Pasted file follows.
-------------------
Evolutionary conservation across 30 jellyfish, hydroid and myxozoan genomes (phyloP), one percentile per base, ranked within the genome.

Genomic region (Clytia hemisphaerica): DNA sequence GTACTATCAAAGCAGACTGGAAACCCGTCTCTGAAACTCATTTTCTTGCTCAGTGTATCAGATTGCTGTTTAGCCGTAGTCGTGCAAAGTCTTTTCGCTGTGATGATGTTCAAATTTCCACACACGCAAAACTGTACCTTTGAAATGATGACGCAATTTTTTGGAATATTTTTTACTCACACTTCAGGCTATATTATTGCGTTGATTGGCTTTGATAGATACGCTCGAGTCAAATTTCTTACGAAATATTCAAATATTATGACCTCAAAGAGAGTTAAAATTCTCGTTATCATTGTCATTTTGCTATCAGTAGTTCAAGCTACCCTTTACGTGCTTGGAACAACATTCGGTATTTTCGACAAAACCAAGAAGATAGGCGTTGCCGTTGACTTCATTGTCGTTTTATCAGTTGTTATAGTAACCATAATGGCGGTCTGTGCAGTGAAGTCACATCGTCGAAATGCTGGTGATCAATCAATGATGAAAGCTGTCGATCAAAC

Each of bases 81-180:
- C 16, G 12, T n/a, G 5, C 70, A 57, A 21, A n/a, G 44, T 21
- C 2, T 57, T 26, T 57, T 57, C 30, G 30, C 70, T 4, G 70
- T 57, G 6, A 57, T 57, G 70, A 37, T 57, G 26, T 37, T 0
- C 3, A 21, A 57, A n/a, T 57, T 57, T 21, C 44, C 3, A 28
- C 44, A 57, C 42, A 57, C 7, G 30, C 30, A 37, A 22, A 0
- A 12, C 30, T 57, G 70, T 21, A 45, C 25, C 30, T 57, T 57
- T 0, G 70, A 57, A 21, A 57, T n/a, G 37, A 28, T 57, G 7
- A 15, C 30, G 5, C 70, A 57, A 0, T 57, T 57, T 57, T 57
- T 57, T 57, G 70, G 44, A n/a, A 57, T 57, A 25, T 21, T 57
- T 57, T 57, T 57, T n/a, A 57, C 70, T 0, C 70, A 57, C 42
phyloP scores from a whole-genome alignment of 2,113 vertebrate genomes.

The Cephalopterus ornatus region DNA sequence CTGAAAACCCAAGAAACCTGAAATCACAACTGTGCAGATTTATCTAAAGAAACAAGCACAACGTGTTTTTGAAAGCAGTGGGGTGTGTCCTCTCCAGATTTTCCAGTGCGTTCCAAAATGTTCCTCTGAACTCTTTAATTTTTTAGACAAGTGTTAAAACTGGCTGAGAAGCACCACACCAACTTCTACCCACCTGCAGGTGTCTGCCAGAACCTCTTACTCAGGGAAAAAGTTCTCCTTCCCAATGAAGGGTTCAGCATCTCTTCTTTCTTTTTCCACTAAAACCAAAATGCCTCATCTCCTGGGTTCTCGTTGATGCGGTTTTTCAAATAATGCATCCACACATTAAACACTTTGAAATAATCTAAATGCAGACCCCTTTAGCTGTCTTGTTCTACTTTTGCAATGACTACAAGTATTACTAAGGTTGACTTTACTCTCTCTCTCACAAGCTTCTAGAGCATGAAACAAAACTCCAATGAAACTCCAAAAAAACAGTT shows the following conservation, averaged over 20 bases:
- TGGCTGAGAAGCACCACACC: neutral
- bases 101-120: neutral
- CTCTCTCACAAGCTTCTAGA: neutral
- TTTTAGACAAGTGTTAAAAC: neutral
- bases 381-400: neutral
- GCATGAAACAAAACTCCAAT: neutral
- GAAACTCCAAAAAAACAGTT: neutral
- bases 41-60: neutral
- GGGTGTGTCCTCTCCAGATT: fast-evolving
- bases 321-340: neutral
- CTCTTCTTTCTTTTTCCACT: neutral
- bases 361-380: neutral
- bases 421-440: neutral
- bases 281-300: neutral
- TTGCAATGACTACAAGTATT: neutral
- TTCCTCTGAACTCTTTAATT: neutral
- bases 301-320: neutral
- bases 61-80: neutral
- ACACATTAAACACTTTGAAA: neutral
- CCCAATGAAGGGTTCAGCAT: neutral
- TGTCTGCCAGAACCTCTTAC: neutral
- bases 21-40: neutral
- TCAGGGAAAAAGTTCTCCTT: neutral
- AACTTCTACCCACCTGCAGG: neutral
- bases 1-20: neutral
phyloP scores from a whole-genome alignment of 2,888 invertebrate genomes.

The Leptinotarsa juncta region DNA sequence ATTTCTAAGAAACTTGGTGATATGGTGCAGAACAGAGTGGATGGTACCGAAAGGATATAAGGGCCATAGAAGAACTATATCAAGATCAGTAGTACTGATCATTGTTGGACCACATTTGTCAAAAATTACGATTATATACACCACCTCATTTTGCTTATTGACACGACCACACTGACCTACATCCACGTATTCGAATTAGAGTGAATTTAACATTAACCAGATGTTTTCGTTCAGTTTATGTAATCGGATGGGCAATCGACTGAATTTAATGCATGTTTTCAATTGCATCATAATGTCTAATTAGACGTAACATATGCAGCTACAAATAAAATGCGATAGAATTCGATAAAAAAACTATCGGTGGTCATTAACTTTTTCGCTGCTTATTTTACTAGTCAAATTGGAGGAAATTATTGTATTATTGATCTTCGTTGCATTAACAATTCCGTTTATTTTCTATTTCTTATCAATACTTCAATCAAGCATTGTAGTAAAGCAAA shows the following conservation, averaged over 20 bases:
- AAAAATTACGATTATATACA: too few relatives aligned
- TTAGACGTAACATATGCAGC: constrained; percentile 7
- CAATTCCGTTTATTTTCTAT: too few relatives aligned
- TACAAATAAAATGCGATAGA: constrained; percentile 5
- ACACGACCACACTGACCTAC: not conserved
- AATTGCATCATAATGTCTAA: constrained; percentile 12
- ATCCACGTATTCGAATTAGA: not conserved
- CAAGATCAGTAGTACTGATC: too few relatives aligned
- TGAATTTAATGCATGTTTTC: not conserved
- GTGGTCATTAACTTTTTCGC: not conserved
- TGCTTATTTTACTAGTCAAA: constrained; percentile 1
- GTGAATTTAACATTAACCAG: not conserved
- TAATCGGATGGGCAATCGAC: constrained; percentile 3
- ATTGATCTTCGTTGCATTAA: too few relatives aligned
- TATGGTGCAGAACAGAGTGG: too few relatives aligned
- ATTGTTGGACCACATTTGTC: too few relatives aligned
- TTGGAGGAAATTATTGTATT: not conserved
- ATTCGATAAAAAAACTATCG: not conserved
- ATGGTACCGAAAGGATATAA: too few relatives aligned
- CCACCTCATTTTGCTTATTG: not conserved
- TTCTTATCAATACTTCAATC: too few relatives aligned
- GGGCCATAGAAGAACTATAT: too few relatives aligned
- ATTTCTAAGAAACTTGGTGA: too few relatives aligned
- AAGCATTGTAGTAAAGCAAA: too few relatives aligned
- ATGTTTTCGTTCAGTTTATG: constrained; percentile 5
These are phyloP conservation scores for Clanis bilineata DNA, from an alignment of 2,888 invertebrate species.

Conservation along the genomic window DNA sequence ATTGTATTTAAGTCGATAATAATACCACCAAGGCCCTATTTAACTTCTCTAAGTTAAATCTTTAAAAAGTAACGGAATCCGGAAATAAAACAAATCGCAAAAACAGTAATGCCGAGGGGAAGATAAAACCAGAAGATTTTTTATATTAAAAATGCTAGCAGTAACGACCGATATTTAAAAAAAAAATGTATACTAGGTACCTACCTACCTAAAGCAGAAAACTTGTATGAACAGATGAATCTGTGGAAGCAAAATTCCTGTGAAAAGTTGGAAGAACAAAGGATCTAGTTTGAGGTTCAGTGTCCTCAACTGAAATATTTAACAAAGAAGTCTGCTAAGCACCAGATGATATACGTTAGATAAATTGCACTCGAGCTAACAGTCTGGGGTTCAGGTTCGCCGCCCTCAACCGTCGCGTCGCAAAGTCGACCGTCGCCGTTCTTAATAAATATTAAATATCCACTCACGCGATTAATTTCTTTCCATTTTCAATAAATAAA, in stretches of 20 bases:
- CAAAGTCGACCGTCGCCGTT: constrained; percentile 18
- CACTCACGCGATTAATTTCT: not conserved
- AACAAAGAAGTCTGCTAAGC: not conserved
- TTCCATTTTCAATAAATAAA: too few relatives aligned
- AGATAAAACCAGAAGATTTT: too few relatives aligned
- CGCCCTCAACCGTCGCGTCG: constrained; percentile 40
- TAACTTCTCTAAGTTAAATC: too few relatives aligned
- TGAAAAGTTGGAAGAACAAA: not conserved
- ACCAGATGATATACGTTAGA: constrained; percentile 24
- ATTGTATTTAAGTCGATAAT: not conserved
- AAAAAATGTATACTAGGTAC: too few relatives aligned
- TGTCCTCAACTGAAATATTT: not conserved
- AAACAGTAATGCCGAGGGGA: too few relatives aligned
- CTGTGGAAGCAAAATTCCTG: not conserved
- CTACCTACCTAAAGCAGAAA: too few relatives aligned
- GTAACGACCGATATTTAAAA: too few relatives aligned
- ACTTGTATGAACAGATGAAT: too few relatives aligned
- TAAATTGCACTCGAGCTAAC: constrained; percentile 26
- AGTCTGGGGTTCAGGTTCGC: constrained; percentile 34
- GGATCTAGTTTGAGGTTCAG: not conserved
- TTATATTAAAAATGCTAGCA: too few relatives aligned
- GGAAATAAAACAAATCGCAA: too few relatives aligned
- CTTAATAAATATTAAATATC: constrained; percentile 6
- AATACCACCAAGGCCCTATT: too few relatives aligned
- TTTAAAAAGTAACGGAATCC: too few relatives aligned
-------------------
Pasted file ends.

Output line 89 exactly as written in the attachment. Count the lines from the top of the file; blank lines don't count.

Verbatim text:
- GGATCTAGTTTGAGGTTCAG: not conserved